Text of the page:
In Place explores my experiences of growing up gay in Utah, at the geographical, social, and cultural epicenter of the LDS faith.
My work is concerned with the experience of living in Salt Lake City as a gay ex-Mormon. Coming out as queer after living as a member of the Mormon faith and serving a two-year mission for the organization was a wake-up call for myself, my family, and my friends. I began my studies in art around the same time I came out and it has been a primary facet of my work. Utah’s desolate geography serves as a metaphor for my experiences. The physical emptiness and desolation of the red rock deserts and expansive salt flats are symbols of the emotional and mental isolation of queer people in Utah’s cultural landscape. Through the use of the camera, my body, the land, and the photo studio, I capture the relationship of my identity to my surroundings. I rearrange my world to make sense of it and re-capture it again and again. My fragmented figure in my photos becomes a visual reminder of the difficulty in being verbally dissected by the people around me. Internally, I carry the weight of otherness. I feel a physical burden pulling my body down, down, down to dust. I see fulfillment in a future outside of Utah and cling to it with every stroke of energy I can muster. The camera is my guardian angel and tool for self-creation, carrying me from day to day until I find that future.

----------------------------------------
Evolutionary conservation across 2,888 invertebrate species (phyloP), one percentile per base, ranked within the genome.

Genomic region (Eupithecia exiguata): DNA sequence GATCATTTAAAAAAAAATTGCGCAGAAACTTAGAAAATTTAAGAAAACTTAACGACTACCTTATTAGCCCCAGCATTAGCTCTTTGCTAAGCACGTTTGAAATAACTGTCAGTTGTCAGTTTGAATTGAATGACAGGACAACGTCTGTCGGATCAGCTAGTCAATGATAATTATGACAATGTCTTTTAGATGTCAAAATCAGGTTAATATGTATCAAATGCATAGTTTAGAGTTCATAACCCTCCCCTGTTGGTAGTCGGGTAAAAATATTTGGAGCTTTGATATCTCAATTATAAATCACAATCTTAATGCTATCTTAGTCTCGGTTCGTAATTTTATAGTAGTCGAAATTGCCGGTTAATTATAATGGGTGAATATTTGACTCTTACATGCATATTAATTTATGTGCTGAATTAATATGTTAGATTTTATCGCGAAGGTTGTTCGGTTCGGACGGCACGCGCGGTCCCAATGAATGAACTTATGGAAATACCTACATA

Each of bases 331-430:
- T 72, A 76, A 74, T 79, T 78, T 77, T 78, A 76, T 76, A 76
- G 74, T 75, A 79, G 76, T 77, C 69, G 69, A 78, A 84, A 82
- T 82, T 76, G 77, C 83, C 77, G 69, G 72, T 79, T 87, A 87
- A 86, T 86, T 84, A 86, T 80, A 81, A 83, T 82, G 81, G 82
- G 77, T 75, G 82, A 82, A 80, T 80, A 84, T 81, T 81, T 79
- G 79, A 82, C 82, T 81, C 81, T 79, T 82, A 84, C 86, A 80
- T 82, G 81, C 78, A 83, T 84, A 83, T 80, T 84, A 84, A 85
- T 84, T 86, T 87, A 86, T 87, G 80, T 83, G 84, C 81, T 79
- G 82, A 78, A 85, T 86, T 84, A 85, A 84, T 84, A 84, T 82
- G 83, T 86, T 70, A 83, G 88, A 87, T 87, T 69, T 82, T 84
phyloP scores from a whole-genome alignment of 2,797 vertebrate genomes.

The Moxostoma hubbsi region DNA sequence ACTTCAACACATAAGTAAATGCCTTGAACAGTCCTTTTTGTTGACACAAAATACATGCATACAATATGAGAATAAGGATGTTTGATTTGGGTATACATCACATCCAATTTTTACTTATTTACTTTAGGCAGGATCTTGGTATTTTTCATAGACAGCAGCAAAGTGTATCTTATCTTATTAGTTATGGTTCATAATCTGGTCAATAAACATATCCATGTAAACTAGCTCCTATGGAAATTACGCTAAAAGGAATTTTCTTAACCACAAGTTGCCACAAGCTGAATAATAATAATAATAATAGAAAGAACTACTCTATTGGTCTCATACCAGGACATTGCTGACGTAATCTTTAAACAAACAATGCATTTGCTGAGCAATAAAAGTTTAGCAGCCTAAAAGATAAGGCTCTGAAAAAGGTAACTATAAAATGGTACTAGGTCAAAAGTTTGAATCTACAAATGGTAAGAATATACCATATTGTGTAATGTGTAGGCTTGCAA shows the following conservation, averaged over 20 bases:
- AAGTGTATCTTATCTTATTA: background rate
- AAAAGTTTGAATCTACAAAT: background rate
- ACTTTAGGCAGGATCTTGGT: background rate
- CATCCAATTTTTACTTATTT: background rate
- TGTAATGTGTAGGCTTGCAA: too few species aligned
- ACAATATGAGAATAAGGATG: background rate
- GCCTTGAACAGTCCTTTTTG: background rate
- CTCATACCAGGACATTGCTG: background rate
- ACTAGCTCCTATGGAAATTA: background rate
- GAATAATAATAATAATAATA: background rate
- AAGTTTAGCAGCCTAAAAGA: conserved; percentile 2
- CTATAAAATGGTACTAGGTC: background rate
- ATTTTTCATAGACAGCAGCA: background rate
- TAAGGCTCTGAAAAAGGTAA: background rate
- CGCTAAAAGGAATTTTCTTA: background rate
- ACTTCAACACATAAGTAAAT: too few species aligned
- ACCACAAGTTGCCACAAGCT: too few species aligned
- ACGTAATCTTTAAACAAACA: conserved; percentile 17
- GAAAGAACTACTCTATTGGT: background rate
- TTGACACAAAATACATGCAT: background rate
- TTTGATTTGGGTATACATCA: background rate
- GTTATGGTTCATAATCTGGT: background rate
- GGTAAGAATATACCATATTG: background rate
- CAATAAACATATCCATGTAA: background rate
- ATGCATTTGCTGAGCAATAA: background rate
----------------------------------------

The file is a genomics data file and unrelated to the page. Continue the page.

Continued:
Nate Francis is a photographic and sculptural artist who works with issues of identity and isolation. He often appears in his own work by documenting his body or performing for the camera. Nate grew up in Provo, Utah in an LDS family of nine children. His work explores the consequences of his upbringing in the Church of Jesus Christ of Latter-Day Saints as a gay youth, the challenge of creating a home after coming out, as well as the hope of finding a new and more suitable environment in the future.